By Ava-joye Burnett

BALTIMORE (WJZ) — The travel woes continue as more than 10,000 flights were delayed or canceled over the Juneteenth holiday weekend.

Even Transportation Secretary Pete Buttigieg experienced those travel problems firsthand when his flight was canceled.

READ MORE: Maryland Weather: Tornado Warning Issued For Anne Arundel County

Another 14,000 flights were either canceled or delayed over the weekend and that’s on top of the nearly 3,000 flights that were canceled at the end of last week.

“The inconsistency has been a little nerve-racking. I’m a nervous flier anyways, so that adds to it,” said Hilary Andelora who was traveling from Baltimore to Buffalo and noticed a discrepancy in the flight status on the flight boards in the airport versus what was displayed online.

Airlines are now apologizing for the high volume of flight disruptions. The weather has been part of the problem but airlines also admit they are short-staffed.

CBS News Senior Travel Adviser Peter Greenberg says airlines have vacancies across the board.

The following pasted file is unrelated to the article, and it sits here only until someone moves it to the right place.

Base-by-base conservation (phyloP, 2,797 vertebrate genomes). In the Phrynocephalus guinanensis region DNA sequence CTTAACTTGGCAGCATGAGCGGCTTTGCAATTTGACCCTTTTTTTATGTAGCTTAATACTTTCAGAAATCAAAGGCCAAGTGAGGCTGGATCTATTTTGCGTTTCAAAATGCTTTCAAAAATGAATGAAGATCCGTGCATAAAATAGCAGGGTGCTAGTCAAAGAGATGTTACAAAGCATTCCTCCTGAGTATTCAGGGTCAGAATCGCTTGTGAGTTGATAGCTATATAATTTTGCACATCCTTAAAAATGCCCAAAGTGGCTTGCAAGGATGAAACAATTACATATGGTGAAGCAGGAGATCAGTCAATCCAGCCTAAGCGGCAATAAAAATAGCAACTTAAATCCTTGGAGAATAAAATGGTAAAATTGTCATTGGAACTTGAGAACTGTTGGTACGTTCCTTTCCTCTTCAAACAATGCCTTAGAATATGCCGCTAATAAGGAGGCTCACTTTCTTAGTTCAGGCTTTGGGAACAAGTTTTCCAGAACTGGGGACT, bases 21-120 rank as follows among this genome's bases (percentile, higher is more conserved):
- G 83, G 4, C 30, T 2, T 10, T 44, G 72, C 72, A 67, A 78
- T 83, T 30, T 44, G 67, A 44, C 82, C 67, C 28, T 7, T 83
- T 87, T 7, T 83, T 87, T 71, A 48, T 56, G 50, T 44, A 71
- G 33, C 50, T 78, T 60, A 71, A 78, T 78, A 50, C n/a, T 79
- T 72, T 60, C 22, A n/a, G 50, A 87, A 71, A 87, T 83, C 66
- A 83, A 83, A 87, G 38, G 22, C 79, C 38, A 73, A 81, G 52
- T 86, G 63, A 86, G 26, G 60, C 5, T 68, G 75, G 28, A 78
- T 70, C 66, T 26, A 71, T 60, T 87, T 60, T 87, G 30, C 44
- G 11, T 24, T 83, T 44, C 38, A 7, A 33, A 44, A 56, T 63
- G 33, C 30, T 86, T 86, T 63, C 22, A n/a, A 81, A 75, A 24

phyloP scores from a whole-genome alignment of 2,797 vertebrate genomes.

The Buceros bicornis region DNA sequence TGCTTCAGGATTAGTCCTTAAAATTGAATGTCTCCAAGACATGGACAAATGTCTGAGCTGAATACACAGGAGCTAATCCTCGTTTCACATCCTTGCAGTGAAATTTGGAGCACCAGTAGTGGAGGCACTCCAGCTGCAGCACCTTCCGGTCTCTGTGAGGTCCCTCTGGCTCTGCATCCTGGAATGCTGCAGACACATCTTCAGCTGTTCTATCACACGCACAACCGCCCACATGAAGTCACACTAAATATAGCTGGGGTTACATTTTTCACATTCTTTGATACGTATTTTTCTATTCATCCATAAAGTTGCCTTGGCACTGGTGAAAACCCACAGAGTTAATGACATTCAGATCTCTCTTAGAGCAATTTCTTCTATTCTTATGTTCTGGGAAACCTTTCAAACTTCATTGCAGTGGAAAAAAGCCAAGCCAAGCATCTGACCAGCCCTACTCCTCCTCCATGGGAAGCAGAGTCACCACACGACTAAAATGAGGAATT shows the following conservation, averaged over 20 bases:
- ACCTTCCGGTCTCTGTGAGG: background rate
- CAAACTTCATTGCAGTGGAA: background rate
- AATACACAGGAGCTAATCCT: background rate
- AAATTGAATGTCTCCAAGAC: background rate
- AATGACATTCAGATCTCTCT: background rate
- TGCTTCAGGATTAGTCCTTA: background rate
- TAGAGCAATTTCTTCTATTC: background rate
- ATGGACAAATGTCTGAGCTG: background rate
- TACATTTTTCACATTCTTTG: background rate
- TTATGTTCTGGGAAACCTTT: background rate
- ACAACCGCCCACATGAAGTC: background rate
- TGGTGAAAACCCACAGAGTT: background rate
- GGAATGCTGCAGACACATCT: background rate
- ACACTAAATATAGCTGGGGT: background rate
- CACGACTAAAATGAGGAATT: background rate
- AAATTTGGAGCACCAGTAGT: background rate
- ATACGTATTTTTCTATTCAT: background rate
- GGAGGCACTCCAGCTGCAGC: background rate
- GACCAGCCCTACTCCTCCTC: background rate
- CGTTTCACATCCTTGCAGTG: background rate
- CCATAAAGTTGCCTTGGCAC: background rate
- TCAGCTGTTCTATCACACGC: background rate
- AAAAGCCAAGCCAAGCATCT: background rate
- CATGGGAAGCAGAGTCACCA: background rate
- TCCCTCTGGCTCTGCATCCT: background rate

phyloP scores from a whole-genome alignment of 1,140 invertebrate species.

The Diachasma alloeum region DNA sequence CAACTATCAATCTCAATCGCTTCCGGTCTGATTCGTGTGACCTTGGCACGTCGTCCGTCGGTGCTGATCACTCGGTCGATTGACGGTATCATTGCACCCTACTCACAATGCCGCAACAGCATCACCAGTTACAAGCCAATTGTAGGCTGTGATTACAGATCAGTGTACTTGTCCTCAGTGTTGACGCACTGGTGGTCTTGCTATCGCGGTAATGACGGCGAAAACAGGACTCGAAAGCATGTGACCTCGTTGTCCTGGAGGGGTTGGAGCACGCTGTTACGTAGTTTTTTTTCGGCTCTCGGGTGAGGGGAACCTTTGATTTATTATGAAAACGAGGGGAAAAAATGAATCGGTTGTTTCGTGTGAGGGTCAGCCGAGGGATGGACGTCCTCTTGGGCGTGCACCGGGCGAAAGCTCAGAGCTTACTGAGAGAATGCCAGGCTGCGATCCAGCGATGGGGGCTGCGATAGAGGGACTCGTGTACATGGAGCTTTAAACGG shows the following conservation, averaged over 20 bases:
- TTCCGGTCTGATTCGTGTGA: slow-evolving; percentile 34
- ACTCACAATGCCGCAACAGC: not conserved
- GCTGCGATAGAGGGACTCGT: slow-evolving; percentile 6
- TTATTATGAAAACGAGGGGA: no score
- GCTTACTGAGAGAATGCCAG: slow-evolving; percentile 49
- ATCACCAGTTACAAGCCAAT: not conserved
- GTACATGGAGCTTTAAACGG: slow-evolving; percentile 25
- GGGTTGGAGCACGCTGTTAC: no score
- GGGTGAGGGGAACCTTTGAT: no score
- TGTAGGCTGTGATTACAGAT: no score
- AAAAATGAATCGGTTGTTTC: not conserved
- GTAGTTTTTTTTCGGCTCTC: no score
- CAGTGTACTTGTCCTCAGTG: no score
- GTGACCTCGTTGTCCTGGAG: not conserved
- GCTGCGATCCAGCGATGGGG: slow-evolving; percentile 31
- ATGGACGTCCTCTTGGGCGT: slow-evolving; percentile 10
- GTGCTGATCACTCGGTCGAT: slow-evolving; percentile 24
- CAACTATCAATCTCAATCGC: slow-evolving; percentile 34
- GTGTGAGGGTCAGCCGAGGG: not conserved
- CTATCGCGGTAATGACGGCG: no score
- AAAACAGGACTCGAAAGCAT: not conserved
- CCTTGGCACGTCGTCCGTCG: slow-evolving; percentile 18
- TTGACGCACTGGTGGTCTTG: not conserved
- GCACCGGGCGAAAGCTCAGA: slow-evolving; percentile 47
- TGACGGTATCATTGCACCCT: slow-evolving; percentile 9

“You can hire as many customer service agents you want to say ‘I’m sorry,’ but if you don’t fix the root problems, the apologies will continue,” Greenberg said. “You gotta be able to find pilots. There’s a shortage. You have to be able to find people who work under the wing, ground handlers, baggage loaders.”

READ MORE: State Reveals New Home Loan Products To Help Marylanders Buy New Homes

Transportation Secretary Pete Buttigieg met with airline executives last week and told them to step up their hiring by the Fourth of July or they could face fines. The increased pressure comes ahead of the busy travel season.

“Every flight is completely full,” said Ken Schiebel, who was traveling to Seattle from Baltimore. “Our flight to Seattle—every flight all day long to get to Seattle is completely booked.”

Buttigieg got a taste of what travelers are dealing with when his flight was canceled last week. Some flyers feel lucky they are dodging the stress.

“I travel every week and I’ve been fortunate I guess not to have any cancellations,” said James Glover who was departing from Baltimore. “I’ve been lucky, so I hope my luck continues.”

The Transportation Security Administration says more than 2 million people have gone through checkpoints every day since the start of June.

MORE NEWS: Pasadena Woman, 63, Dies After Hit-And-Run Boating Crash On Magothy River

Because of that volume, travelers are urged to arrive two hours early for domestic flights and three hours prior for international flights.

Ava-joye Burnett